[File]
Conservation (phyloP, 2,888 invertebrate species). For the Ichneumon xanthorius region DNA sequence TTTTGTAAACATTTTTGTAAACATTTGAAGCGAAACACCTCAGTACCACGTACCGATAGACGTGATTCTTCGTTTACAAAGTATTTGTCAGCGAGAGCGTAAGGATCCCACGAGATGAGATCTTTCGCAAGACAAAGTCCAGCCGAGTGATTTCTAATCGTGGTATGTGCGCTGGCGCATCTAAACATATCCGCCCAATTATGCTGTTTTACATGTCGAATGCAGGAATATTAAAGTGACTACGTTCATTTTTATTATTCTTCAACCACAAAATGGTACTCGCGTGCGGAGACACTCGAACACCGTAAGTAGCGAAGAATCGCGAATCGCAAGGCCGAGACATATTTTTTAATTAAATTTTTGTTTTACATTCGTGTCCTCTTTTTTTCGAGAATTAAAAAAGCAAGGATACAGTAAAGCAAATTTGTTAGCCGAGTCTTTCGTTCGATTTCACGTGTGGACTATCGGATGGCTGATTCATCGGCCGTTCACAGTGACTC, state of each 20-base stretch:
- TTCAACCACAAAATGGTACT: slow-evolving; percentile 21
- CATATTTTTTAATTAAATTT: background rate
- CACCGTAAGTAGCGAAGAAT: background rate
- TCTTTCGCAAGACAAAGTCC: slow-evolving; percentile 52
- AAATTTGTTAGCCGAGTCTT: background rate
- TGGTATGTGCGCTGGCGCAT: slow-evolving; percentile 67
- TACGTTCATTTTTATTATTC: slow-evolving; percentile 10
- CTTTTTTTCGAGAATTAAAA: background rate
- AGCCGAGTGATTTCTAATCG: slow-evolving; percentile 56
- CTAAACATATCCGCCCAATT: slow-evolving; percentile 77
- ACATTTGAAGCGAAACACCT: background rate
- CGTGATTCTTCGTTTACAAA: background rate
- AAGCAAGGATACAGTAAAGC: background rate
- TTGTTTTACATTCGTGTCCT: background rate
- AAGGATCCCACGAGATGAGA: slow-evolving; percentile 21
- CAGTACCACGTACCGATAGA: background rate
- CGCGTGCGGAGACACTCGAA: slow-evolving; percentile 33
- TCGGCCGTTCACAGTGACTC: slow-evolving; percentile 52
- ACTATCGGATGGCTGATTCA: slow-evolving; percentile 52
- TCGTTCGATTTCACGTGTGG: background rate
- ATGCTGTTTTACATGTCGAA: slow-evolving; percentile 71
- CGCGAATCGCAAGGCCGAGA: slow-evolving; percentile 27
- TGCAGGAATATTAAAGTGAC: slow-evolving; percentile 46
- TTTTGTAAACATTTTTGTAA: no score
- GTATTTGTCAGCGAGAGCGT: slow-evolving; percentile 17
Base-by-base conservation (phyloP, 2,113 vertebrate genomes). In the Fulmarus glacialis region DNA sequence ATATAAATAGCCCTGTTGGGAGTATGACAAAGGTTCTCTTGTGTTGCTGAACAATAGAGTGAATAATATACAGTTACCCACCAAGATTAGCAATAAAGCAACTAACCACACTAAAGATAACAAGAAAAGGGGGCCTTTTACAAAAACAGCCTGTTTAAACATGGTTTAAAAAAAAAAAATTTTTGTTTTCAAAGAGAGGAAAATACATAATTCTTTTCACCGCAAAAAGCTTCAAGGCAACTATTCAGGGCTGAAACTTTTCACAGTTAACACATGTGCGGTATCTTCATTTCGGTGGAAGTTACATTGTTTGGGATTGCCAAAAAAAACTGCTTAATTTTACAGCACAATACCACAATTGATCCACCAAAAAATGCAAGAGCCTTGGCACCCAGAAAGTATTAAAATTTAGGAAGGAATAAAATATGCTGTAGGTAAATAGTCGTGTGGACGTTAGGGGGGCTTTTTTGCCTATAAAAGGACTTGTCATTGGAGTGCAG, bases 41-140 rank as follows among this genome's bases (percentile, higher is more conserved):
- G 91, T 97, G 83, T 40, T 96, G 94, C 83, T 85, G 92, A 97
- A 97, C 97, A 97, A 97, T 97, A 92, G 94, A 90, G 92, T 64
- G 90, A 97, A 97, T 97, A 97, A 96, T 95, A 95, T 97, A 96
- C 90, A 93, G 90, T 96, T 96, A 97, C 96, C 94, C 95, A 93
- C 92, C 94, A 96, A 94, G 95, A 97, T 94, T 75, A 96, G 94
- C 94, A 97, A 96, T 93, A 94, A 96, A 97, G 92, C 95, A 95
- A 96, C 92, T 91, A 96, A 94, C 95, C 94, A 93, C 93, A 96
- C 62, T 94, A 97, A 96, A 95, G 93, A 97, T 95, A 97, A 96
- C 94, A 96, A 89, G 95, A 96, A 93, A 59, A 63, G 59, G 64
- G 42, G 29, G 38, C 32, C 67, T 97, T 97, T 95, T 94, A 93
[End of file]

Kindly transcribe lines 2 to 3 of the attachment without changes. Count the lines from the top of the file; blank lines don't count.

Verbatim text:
- TTCAACCACAAAATGGTACT: slow-evolving; percentile 21
- CATATTTTTTAATTAAATTT: background rate